Do you park in the same spot at the bank or at the market? Do you do the same morning routine? Do you read the paper (or Internet news) the same way every day?
Me, too. Creatures of Habit.
Pretty much we all do things in a habitual way which makes us feel comfortable. These habits are our adult “blankies” so to speak. If we do these things in a patterned way, we feel safe and complete. These are our own little compulsions.
Of course, the people who know all about our brains — and how to make them stronger — will tell us that we should switch up our little compulsions daily. For example, if you shop the market from left to right, do it the other way… If you eat with your right hand, do it with your left.
These types of exercises are supposed to keep our brains sharp and help us not become sedentary mentally.
Yeah, well, who has time for that, right? Most of us don’t. However, it might be a good exercise in brainpower (and humor) if we actually did park in a new spot at the mall. Could you imagine the cacophony of car fobs chirping all over the place as we all try to locate our cars?!…
Anyway, this Creature of Habit idea brought up a very current situation at my farm.
(It despise that I think of Jersey Shore when I write that phrase…)
The situation at my barn is this… When it rains horribly and all the waters from the nearby hills are spilling into my pastures, there are really no dry places to feed outside. I have plenty of shelters, but I usually feed outside.
Thereinlies the issue. I USUALLY feed outside. That means MOSTLY ALL THE TIME, I feed in the same place, outside.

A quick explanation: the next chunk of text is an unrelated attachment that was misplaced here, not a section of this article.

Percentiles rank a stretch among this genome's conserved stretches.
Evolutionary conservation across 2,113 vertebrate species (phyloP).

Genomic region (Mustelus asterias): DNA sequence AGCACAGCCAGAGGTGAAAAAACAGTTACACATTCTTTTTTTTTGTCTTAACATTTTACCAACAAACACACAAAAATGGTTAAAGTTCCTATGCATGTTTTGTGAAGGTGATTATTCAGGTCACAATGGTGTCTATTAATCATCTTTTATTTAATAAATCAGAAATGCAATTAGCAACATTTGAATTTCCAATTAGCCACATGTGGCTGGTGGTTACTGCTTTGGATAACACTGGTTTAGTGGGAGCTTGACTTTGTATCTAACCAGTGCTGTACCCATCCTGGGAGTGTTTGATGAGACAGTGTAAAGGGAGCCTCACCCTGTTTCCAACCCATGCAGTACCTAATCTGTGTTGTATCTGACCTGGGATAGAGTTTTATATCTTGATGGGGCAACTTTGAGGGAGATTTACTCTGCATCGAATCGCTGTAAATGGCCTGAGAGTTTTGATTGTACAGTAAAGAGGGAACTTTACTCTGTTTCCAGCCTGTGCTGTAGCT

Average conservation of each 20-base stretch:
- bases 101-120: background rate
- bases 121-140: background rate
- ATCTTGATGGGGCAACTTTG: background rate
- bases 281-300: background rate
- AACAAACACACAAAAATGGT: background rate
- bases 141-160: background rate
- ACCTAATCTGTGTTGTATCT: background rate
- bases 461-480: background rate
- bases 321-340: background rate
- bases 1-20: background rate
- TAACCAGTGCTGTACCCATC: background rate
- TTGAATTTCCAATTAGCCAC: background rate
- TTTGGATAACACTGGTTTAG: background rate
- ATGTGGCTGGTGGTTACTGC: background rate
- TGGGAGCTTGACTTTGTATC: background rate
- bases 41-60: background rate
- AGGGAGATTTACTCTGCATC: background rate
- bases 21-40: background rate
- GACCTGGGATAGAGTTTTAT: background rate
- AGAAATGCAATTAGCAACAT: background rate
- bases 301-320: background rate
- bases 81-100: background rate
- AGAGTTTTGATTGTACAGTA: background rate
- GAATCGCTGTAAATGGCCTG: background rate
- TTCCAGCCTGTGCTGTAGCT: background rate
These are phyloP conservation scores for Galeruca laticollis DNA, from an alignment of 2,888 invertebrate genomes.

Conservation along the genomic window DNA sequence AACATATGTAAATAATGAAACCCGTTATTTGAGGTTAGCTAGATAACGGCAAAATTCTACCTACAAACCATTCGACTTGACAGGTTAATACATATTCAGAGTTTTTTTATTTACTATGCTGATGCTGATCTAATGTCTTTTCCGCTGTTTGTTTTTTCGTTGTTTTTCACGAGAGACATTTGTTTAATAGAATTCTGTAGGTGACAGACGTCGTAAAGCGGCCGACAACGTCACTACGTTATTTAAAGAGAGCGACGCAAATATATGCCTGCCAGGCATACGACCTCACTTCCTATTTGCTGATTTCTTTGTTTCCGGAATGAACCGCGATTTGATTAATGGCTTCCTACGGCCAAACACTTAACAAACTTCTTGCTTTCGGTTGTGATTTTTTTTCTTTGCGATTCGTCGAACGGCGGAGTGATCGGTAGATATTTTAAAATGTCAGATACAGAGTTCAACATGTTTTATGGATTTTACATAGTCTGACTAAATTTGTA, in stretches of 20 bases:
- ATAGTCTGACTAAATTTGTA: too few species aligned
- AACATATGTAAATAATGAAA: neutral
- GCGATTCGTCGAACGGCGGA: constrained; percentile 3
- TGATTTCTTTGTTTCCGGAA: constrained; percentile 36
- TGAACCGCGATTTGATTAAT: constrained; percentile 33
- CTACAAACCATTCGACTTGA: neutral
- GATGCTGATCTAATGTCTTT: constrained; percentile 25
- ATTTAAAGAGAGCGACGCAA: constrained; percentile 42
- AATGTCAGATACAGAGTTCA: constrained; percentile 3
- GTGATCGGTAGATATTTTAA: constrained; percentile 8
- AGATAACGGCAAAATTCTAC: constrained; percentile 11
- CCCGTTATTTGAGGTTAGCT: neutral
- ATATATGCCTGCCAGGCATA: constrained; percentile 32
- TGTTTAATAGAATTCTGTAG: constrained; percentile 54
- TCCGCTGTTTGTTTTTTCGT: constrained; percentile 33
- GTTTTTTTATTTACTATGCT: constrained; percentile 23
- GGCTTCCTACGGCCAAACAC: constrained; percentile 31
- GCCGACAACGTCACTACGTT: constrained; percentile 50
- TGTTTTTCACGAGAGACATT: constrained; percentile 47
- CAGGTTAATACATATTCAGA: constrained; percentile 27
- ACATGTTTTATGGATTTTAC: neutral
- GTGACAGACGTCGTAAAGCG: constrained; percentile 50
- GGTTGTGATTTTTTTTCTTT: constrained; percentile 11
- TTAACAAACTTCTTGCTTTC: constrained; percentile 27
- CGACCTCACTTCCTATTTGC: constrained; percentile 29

EVERYONE HAS DRY FEEDERS
Having just stated what I USUALLY DO, the reality is that everyone had a feeder in their shelter or at least they all have a shelter which is clean and dry.
But, the pattern for the horses is to use the shelter when they want shade or dry, but when it is feeding time, they all go to the fenceline in the exact positions that they always maintain at feeding time, in the same pattern in the same way.
To set the stage for you, Grass Valley doesn’t usually have enough rain at one time to make the highest and driest areas by the fences too sloppy to feed (or too windy). Generally, when it rains here, MN (Mother Nature) gives us a break. The ground stays relatively compact and the hay stays where you put it. Nice. We all like that.
So, feeding time has become a pattern for me. I generally feed at about the same time, I feed in the same order, using the same bowls in the same ways at the same pace, twice daily and three times on holidays.
FEEDING IN THE DARK
As an aside, the pattern of my feeding is never so apparent than when I feed in the dark…
Feeding time is such a routine that I can tell which horses are where – even without seeing them. For example, if I hear a horse by the gate in the mare pasture as I’m walking to the barn, I know it is Sam. But, once I start feeding in the mare pasture, I also know that Gwen will push Sam out of that poll position. So when I hear a horse by the mare gate while I am feeding, I know it is Gwen – even without seeing her.
I can count them in the dark by knowing where each horse will be and how they usually act. If a sense that a horse body is present in the right spot doing the right things (pawing or nickering or jumping around), I know that particular horse is OK and present. I do this for all of them and it works.
It is quite odd and powerful — this routine… It sure drives the Creature of Habit point home. I can’t see any of them clearly in the dark, yet I know they are all there and OK by their patterns.
CREATURES OF HABIT
It has been storming here and the ground is really nasty. Also, the wind is blowing so when I put the hay down, half of it blows into neverland.
Hmmmmm. I asked myself, What to do?
I came up with a plan… all the shelters have either feeders or dry ground. I’ll just put the hay in the feeders or on the ground of the shelters. Great idea… in theory.